Monday, March 5, 2018

Gillette Defence (Not Really) Applied

TearLab Corp v I-Med Pharma Inc 2018 FC 164 Manson J
            2,494,540/ TearLab System / i-Pen System

It was lucky for TearLab that its application for an interlocutory injunction was denied by Manson J 2016 FC 606 aff'd 2017 FCA 8 (see here), as TearLab has now lost the infringement action, on the basis that the asserted claims were infringed but invalid as being anticipated and obvious. (Had TearLab been granted the interloctory injunction, it would now be liable to I-Med on the undertaking in damages.) The result turned on a self-created squeeze between infringement and validity:

[183] That result flows directly from the dilemma created by the Plaintiffs urged broad construction for the asserted claims to include both in vivo and ex vivo applications of the invention, which, while I have agreed to that construction, leads to invalidity due to anticipation.

The Gillette defence was invoked, though not really applied. As Manson J explained, the Gillette defence is based on the House of Lords decision in Gillette Safety Razor Co v Anglo-American Trading Co Ltd (1913) 30 RPC 465 (HL), holding that “a defendant may plead that their alleged infringing actions are part of the prior art, and therefore the patent is either invalid for claiming subject matter included in the prior art or, if the patent is valid, the defendant cannot infringe” [179]. The key feature of the Gillette defence is that it obviates the need for the defendant to establish whether the patent is invalid or infringed; once it is estabblished that the defendant’s device was part of the prior art, one or the other must be true, and it is not necessary for the defendant to establish which. Indeed, in principle, it is not even necessary to construe the claims. As Lord Moulton explained at 480-81:

I am, therefore, of opinion that in this case the Defendants' right to succeed can be established without an examination of the terms of the Specification of the Plaintiffs' Letters Patent. I am aware that such a mode of deciding a Patent case is unusual, but from the point of view of the public it is important that this method of viewing their rights should not be overlooked. In practical life it is often the only safeguard to the manufacturer. It is impossible for an ordinary member of the public to keep watch on all the numerous Patents which are taken out and to ascertain the validity and scope of their claims. But he is entitled to feel secure if he knows that that which he is doing differs from that which has been done of old only in non-patentable variations, such as the substitution of mechanical equivalents or changes of material shape or size. The defence that “the alleged infringement was not novel at the date of the plaintiff's Letters Patent” is a good defence in law, and it would sometimes obviate the great length and expense of Patent cases if the defendant could and would put forth his case in this form, and thus spare himself the trouble of demonstrating on which horn of the well-known dilemma the plaintiff had impaled himself, invalidity or non-infringement.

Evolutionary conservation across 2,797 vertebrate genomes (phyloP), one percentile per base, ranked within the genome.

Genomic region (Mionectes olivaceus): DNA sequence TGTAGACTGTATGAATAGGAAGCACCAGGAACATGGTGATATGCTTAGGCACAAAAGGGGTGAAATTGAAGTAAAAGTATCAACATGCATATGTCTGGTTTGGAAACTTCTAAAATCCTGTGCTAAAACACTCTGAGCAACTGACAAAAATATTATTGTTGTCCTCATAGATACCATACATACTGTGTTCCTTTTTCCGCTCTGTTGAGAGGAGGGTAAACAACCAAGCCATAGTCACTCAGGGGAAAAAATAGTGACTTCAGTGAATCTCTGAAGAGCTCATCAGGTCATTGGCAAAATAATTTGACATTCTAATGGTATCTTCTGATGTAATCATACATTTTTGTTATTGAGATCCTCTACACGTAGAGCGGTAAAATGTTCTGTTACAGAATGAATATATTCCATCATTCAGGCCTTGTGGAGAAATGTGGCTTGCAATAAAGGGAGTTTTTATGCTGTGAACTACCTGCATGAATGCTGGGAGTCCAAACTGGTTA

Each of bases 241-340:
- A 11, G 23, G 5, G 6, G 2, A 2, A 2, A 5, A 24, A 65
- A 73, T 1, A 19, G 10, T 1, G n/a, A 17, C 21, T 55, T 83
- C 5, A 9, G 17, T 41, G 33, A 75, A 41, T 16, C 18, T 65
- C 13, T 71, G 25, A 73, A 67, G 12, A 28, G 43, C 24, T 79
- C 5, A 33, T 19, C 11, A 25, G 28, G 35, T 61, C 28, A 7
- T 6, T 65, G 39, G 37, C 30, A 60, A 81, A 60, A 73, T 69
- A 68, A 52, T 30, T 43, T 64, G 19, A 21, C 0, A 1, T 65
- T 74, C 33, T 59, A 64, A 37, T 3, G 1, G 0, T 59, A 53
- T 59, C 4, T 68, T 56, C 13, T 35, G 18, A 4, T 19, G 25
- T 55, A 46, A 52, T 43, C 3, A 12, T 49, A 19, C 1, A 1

In TearLab, while the Gillette defence was raised, it was not really applied, because Manson J did construe the claims, and held them to be infringed but anticipated (and also obvious). The advantages of the Gillette defence are likely more theoretical than practical, as it would be a bold defendant that would put all its eggs in one basket of proving that its product was the same as the prior art, without bothering to construe the claims, or address validity and infringement directly. It is perhaps worth noting that the Gillette defence was not put forward by the defendant in Gillette itself, but rather was developed by Lord Moulton on his own initiative: 477.

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